A Turkish court has jailed 337 former pilots and other suspects for life over plot to overthrow President Recep Tayyip Erdogan in a failed coup attempt four years ago, a court document obtained by AFP news agency showed on Thursday.
Nearly 500 defendants were accused of carrying out the attempt to overthrow the government on July 15, 2016, from an airbase near the capital Ankara.
More than 250 people were killed in the attempt as rogue soldiers commandeered warplanes, helicopters and tanks in a bid to take control of key state institutions.
The trial was the highest-profile of dozens of court cases targeting thousands of people accused of involvement in the coup attempt, which Ankara blamed on the supporters of the United States-based Muslim preacher and businessman, Fethullah Gulen.
A total of 475 defendants were on trial, 365 of them in custody.
Out of the 337 life sentences given, 291 were aggravated life sentences – the most severe punishment in Turkish courts – meaning there is no possibility of parole, state news agency Anadolu said.
Anadolu and other agencies said at least 25 F-16 pilots were given aggravated life sentences.
Former air force commander Akin Ozturk and others at the Akinci airbase near Ankara were accused of directing the coup and bombing government buildings, including Parliament, and attempting to kill Erdogan.
Turkey’s then-military chief and now defence minister Hulusi Akar and other commanders were held captive for several hours at the base on the night of the coup.
Four ringleaders, dubbed “civilian imams” over ties to Gulen’s network, were given 79 aggravated life sentences for charges of attempting to assassinate the president, murder, and seeking to overthrow the constitutional order, Anadolu said.
Seventy people were acquitted, Anadolu said.
Al Jazeera’s Sinem Koseoglu, reporting from Istanbul, said there were 10 civilians in this trial.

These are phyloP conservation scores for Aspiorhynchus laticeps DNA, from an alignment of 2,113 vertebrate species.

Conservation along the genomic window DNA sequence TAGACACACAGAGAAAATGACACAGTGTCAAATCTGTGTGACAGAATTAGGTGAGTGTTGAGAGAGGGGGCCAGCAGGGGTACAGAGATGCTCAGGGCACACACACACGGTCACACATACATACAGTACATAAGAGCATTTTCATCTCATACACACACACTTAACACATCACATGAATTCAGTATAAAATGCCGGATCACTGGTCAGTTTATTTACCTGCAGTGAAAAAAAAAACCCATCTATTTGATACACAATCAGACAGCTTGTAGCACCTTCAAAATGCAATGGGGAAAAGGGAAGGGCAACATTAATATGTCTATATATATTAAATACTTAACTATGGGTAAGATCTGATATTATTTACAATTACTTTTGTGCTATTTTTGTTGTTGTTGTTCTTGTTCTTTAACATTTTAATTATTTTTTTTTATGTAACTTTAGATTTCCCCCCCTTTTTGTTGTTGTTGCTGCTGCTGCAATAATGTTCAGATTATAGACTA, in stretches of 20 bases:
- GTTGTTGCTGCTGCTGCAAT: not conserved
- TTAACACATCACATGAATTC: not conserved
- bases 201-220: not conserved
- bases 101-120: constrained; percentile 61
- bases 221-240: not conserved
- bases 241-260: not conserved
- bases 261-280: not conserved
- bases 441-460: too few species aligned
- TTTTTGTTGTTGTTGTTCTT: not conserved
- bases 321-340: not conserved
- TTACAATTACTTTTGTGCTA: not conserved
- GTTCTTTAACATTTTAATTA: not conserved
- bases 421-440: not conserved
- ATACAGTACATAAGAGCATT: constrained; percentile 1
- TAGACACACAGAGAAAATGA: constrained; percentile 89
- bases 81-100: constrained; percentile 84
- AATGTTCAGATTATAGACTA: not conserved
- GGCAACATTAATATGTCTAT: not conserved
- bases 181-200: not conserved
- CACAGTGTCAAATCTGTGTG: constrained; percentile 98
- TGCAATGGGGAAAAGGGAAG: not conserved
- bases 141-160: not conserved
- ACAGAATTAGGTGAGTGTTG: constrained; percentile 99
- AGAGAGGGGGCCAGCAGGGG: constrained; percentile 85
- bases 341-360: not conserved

“They were present at Akinci airbase where the F-16 that killed the civilians took off from. Prosecutors said these civilians were civil imams of the Gulen movement. They claim they were taking orders from Gulen and passing the order to the military personnel,” she said.
Gulen, 79, who was once an ally of Erdogan and has denied any role in the coup, was one of the six defendants being tried in absentia.
Turkey, a NATO member and candidate for European Union membership, declared a state of emergency after the failed coup and carried out a large-scale crackdown which alarmed Ankara’s Western allies.
Some 292,000 people have been detained over alleged links to Gulen, nearly 100,000 of them jailed pending trial, Anadolu cited interior minister Suleyman Soylu as saying.
Some 150,000 civil servants were sacked or suspended after the coup, with some 20,000 expelled from the military. Courts have handed down more than 2,500 life sentences.
Four years on, police operations targeting suspects accused of links to Gulen continue on a regular basis. There have been 289 trials into the failed overthrow and 10 continue, Anadolu reported.
The government has said the crackdown was needed given the security challenges which Turkey has faced to root out a network of Gulen supporters deeply embedded in the state apparatus.